Two people were being interviewed ... one suggesting that it was an outrage that manufacturers persisted in coming up with products containing added sugar. The other interviewee represented the interests of retailers and food manufacturers and actually had the gall to say that the selected items were being taken out of context and that generally products of this nature had a more healthy balance of less sugar.

He also tried telling us that the two reasons food manufacturers did this was for "taste" and "technology". Uhh ... what technology please? Oh, the technology of addiction. Or can't we say that?

What surprised me was that this particular gentleman appeared to genuinely feel that products with less sugar could be referred to as "healthy" and that the industries he represented were actually operating in the best interests of parents and children alike.

Which tells me two things: either he has been totally brainwashed like the rest of the British public and thinks that Frosted Flakes and juice concentrates with added sugar and preservatives are part of a "balanced diet" because levels of these toxic substances have been reduced.

Or ... he knows exactly what he's doing and is not only tolerated, but highly remunerated for so eloquently distorting the truth.

Hmmm ... I wonder, do you think?

As long as food manufacturers are allowed to peddle artificial "foods" under the guise of a "healthy, balanced diet" the population will continue to get fatter and sicker. This of course will benefit those peddling drugs to control the behaviour of kids eating this rubbish ... as well as all those people standing in line to cash in on the growing problem of childhood obesity (including the tax man).

And well-intentioned mothers will continue to think that nothing is rotten in the State of Denmark.

The words "healthy, balanced diet" are rapidly becoming the most misused words in the modern lexicon.

People, please ... the lessor of two known evils does not constitute a healthy choice. Or are we now saying that a little added sugar never hurt anyone because the scientific evidence is inconclusive?

How convenient.

Stop whining Don and pass the chocolate-coated, frosted sugar bombs. Tasted great. Less calories. Why thank you Hobbes!

Tuesday, 3 November 2009

Aspirin No Longer In Vogue

Researchers for the Drugs nad Therapeutics Bulletin (DTB) have now come out to say that aspirin can cause serious internal bleeding and does not prevent deaths from cardiovascular disease.

"Based on this new evidence" the Royal College of GP's support these findings and are against the use of aspirin as a prophylactic. On the BBC Dr Rosemary herself has also confirmed that it is no longer recommended to take 75mg/day to stave off heart attacks, stroke and thrombosis. It can irritate the stomach, causing bleeding ulcers which may ultimately lead to anaemia.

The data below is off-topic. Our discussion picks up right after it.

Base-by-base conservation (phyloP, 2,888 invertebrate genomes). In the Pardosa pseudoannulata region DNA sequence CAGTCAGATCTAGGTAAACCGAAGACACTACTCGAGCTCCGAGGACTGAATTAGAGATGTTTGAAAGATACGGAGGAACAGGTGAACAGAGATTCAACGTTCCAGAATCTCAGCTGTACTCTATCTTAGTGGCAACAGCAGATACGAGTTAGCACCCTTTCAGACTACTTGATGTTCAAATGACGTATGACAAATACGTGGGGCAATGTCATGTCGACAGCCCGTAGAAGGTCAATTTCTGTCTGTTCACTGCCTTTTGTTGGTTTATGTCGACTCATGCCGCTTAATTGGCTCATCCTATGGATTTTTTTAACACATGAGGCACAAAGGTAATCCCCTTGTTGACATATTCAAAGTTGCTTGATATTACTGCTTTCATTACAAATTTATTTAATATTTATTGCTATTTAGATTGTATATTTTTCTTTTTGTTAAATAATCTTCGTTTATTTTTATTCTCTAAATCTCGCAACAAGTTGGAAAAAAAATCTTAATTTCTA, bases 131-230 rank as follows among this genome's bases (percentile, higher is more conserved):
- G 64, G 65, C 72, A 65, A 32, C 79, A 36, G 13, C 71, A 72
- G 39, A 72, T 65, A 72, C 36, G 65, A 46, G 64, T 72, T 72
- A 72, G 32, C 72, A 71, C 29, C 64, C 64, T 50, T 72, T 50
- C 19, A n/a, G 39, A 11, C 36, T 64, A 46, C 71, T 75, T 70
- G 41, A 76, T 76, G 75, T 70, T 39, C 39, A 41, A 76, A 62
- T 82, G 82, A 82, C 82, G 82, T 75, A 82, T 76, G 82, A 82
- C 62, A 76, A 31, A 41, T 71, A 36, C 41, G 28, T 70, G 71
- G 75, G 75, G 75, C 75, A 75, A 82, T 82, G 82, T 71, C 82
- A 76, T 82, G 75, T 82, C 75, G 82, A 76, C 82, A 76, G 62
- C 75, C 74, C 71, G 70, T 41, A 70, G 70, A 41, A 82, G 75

In fact, so too do other magic bullets like ginkgo biloba and high dose garlic.

Fancy that ... what a revelation. Even better, the polypill I have blogged about mercilessly in the past contains ... drum roll please ... aspirin. So it's no longer recommended either.

Ah, the sweet smell of toll free vindication.

But it still keeps getting better. Guess what is now in favour? You got it ... diet and exercise, 5-a-day. And our friends hosting BBC breakfast, on learning this, described this massive breakthrough in medical perspicacity as "sage advice".

Come on!

Does it take the Royal College of GP's and BBC's own intrepid "in-house" doctor to say all this before people get that magic bullets aren't a substitute for healthy living? Nor are they an insurance policy that buys you time so you can abuse yourself just that little bit longer.

That wasn't a rhetorical question! The short answer, sadly, is "no".

What is it with people that they just will not accept this? Stop trying to medicate yourself into good health. Nature didn't design medications (amazing though this may be for the pharmaceutical industry to believe).

Doctors aren't God either, nor will they ever be.

Your best insurance against heart disease includes a diet that predominates in fresh, whole, ripe, raw, organic fruit and vegetables. Guess who designed those?


Add to this simple diet sufficient daily exercise, a bouyant disposition, generous amounts of fresh air, sunshine, genuine relaxation and quality sleep and a mindset that moves on from unresolved conflicts.

Really folks. It's that simple.

And no, smoking, drinking and drugging are not good for you ... even if you have an auntie who smoked 20-a-day, drank like a dolphin and lived to the ripe old age of 86.

Believe me, her system was a mess. And her last few years were hell on earth. Don't think otherwise. Get real. Go simple. Stop looking for ways to cheat nature.

And stop trying to blame your genes!